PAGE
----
Home For the Holidays, But Which One?


By Madge Slack

Almost everyone is familiar with Christmas in the United States. Whether you are a little kid who thinks it’s the day when Santa sneaks down the chimney to leave presents or an adult who appreciates the time off work, it is a familiar time of year. Yet, what about the other December holidays around the world?


Let’s start with another familiar holiday, Hanukkah. This year Hanukkah will be from Dec. 12 to Dec. 20. It is a Jewish holiday known as the “festival of lights.” The word “Hanukkah” means dedication, and it is observed in remembrance of the rededication of the Holy Temple. In the second century, the Syrian-Greeks tried to force the people of Israel to accept Greek culture. However, Judah the Maccabee and a small group of faithful Jews defeated a mighty army and retook the temple in Jerusalem. When they went to light the Menorah only a small amount of oil was left and yet it lasted eight days (chabad.org). Each night of Hanukkah, a candle is lit to commemorate this miracle.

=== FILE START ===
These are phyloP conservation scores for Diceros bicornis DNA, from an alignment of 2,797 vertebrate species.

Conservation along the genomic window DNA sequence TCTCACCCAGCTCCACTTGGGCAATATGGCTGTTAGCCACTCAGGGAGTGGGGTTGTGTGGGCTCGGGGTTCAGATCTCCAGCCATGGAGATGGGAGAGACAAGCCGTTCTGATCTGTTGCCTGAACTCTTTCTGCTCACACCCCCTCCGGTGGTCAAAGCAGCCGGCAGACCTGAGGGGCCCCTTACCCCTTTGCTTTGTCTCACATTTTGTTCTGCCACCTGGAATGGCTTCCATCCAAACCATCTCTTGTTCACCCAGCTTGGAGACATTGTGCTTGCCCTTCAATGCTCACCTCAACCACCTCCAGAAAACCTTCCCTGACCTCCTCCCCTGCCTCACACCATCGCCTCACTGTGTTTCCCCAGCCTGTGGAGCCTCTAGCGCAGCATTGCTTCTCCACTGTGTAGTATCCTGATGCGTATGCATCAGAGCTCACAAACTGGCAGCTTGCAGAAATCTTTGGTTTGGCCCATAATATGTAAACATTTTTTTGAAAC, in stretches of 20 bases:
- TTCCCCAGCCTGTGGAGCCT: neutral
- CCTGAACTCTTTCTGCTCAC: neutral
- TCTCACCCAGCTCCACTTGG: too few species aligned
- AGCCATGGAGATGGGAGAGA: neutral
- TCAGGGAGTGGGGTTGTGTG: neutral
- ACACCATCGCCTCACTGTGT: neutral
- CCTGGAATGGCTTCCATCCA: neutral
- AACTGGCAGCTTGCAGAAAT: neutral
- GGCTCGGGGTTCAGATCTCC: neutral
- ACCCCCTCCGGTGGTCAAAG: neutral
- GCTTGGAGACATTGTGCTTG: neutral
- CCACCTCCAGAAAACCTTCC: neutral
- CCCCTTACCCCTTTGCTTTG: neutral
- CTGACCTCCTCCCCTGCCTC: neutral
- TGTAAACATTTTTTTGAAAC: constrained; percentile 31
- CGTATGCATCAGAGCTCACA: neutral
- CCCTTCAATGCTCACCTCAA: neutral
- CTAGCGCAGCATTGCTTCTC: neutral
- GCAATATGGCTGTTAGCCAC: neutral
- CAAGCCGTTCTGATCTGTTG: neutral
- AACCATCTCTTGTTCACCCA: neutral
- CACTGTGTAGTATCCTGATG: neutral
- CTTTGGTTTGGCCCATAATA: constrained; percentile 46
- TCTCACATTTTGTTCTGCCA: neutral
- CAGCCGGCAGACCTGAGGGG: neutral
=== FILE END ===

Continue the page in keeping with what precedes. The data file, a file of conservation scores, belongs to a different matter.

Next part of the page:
Kwanzaa was created in 1966 with the intention of bringing African American people together. It is the holiday of “first fruit” which is how the African people referred to their harvest festivals. It begins with the lighting of Kinara. The Kinara holds the seven candles of Kwanzaa beginning with the central black candle. Each night as the candles are lit each of the seven principles are discussed. These include unity, self-determination, collective work and responsibility, cooperative economics, purpose, creativity and faith.


The men and women of the 434th Air Refueling Wing at Grissom wish everyone a happy Kwanzaa. Kwanzaa is a seven-day holiday, which celebrates family and Africa-American heritage. It is celebrated by many from Dec. 26-Jan. 1. (U.S. Air Force graphic/Senior Airman Damon Kasberg)